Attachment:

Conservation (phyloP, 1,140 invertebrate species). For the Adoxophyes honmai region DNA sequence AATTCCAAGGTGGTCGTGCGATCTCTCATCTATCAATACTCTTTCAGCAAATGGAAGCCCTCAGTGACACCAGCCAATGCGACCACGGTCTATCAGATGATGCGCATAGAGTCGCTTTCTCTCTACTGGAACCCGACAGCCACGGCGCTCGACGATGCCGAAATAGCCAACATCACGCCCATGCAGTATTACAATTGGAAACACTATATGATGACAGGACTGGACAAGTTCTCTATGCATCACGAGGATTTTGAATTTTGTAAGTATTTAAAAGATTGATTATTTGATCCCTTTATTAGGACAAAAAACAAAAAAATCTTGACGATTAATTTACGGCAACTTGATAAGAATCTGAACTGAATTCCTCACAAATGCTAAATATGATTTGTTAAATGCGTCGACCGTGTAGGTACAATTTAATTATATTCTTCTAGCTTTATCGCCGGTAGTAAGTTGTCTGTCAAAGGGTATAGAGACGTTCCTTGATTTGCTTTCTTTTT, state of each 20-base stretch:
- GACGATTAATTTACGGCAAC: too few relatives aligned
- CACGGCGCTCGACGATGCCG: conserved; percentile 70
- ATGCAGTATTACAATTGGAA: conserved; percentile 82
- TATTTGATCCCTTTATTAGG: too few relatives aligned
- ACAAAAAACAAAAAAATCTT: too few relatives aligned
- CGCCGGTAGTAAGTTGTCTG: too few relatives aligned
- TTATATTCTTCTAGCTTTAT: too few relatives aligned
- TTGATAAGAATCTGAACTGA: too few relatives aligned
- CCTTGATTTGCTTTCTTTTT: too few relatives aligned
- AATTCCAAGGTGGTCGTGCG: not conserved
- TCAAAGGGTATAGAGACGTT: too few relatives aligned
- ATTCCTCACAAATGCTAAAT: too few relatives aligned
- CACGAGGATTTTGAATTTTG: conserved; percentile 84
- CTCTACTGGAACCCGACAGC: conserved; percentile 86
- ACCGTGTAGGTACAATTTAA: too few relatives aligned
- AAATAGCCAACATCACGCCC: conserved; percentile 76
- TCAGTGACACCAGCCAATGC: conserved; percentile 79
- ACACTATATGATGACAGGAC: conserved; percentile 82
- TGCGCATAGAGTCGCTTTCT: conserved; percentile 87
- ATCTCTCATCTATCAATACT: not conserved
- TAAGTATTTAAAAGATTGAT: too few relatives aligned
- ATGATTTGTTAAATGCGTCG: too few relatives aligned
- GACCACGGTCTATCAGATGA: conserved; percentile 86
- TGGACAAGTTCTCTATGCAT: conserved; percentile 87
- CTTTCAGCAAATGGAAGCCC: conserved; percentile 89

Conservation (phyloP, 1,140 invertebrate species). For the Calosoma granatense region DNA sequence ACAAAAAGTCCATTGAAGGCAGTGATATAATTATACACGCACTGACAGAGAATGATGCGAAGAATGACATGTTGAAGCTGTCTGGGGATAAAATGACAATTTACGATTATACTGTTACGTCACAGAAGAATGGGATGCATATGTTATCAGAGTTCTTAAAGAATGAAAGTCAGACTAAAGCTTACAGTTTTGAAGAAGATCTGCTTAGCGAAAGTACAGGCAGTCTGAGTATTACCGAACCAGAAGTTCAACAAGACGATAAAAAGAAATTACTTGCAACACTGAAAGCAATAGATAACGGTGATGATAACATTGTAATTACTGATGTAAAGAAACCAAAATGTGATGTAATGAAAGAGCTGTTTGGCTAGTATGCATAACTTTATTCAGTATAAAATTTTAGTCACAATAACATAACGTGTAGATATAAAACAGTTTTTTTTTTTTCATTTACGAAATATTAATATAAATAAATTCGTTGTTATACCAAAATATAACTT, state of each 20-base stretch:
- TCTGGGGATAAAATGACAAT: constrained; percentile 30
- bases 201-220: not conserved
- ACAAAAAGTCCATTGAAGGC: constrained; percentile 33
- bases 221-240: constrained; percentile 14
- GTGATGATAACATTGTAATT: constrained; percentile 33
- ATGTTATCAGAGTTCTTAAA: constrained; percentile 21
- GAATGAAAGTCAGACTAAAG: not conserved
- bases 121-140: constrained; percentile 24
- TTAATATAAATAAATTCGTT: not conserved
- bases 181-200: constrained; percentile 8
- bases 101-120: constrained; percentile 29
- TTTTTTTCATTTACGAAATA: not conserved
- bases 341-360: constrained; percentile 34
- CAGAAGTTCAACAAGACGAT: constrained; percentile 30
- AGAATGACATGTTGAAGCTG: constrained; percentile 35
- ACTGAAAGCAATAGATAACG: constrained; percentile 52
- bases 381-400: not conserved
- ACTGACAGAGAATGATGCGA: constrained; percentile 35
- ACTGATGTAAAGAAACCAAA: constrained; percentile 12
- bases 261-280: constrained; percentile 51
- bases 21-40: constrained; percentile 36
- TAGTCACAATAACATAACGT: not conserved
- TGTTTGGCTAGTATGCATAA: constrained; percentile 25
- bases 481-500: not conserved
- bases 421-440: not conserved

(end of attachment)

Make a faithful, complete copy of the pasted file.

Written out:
Conservation (phyloP, 1,140 invertebrate species). For the Adoxophyes honmai region DNA sequence AATTCCAAGGTGGTCGTGCGATCTCTCATCTATCAATACTCTTTCAGCAAATGGAAGCCCTCAGTGACACCAGCCAATGCGACCACGGTCTATCAGATGATGCGCATAGAGTCGCTTTCTCTCTACTGGAACCCGACAGCCACGGCGCTCGACGATGCCGAAATAGCCAACATCACGCCCATGCAGTATTACAATTGGAAACACTATATGATGACAGGACTGGACAAGTTCTCTATGCATCACGAGGATTTTGAATTTTGTAAGTATTTAAAAGATTGATTATTTGATCCCTTTATTAGGACAAAAAACAAAAAAATCTTGACGATTAATTTACGGCAACTTGATAAGAATCTGAACTGAATTCCTCACAAATGCTAAATATGATTTGTTAAATGCGTCGACCGTGTAGGTACAATTTAATTATATTCTTCTAGCTTTATCGCCGGTAGTAAGTTGTCTGTCAAAGGGTATAGAGACGTTCCTTGATTTGCTTTCTTTTT, state of each 20-base stretch:
- GACGATTAATTTACGGCAAC: too few relatives aligned
- CACGGCGCTCGACGATGCCG: conserved; percentile 70
- ATGCAGTATTACAATTGGAA: conserved; percentile 82
- TATTTGATCCCTTTATTAGG: too few relatives aligned
- ACAAAAAACAAAAAAATCTT: too few relatives aligned
- CGCCGGTAGTAAGTTGTCTG: too few relatives aligned
- TTATATTCTTCTAGCTTTAT: too few relatives aligned
- TTGATAAGAATCTGAACTGA: too few relatives aligned
- CCTTGATTTGCTTTCTTTTT: too few relatives aligned
- AATTCCAAGGTGGTCGTGCG: not conserved
- TCAAAGGGTATAGAGACGTT: too few relatives aligned
- ATTCCTCACAAATGCTAAAT: too few relatives aligned
- CACGAGGATTTTGAATTTTG: conserved; percentile 84
- CTCTACTGGAACCCGACAGC: conserved; percentile 86
- ACCGTGTAGGTACAATTTAA: too few relatives aligned
- AAATAGCCAACATCACGCCC: conserved; percentile 76
- TCAGTGACACCAGCCAATGC: conserved; percentile 79
- ACACTATATGATGACAGGAC: conserved; percentile 82
- TGCGCATAGAGTCGCTTTCT: conserved; percentile 87
- ATCTCTCATCTATCAATACT: not conserved
- TAAGTATTTAAAAGATTGAT: too few relatives aligned
- ATGATTTGTTAAATGCGTCG: too few relatives aligned
- GACCACGGTCTATCAGATGA: conserved; percentile 86
- TGGACAAGTTCTCTATGCAT: conserved; percentile 87
- CTTTCAGCAAATGGAAGCCC: conserved; percentile 89

Conservation (phyloP, 1,140 invertebrate species). For the Calosoma granatense region DNA sequence ACAAAAAGTCCATTGAAGGCAGTGATATAATTATACACGCACTGACAGAGAATGATGCGAAGAATGACATGTTGAAGCTGTCTGGGGATAAAATGACAATTTACGATTATACTGTTACGTCACAGAAGAATGGGATGCATATGTTATCAGAGTTCTTAAAGAATGAAAGTCAGACTAAAGCTTACAGTTTTGAAGAAGATCTGCTTAGCGAAAGTACAGGCAGTCTGAGTATTACCGAACCAGAAGTTCAACAAGACGATAAAAAGAAATTACTTGCAACACTGAAAGCAATAGATAACGGTGATGATAACATTGTAATTACTGATGTAAAGAAACCAAAATGTGATGTAATGAAAGAGCTGTTTGGCTAGTATGCATAACTTTATTCAGTATAAAATTTTAGTCACAATAACATAACGTGTAGATATAAAACAGTTTTTTTTTTTTCATTTACGAAATATTAATATAAATAAATTCGTTGTTATACCAAAATATAACTT, state of each 20-base stretch:
- TCTGGGGATAAAATGACAAT: constrained; percentile 30
- bases 201-220: not conserved
- ACAAAAAGTCCATTGAAGGC: constrained; percentile 33
- bases 221-240: constrained; percentile 14
- GTGATGATAACATTGTAATT: constrained; percentile 33
- ATGTTATCAGAGTTCTTAAA: constrained; percentile 21
- GAATGAAAGTCAGACTAAAG: not conserved
- bases 121-140: constrained; percentile 24
- TTAATATAAATAAATTCGTT: not conserved
- bases 181-200: constrained; percentile 8
- bases 101-120: constrained; percentile 29
- TTTTTTTCATTTACGAAATA: not conserved
- bases 341-360: constrained; percentile 34
- CAGAAGTTCAACAAGACGAT: constrained; percentile 30
- AGAATGACATGTTGAAGCTG: constrained; percentile 35
- ACTGAAAGCAATAGATAACG: constrained; percentile 52
- bases 381-400: not conserved
- ACTGACAGAGAATGATGCGA: constrained; percentile 35
- ACTGATGTAAAGAAACCAAA: constrained; percentile 12
- bases 261-280: constrained; percentile 51
- bases 21-40: constrained; percentile 36
- TAGTCACAATAACATAACGT: not conserved
- TGTTTGGCTAGTATGCATAA: constrained; percentile 25
- bases 481-500: not conserved
- bases 421-440: not conserved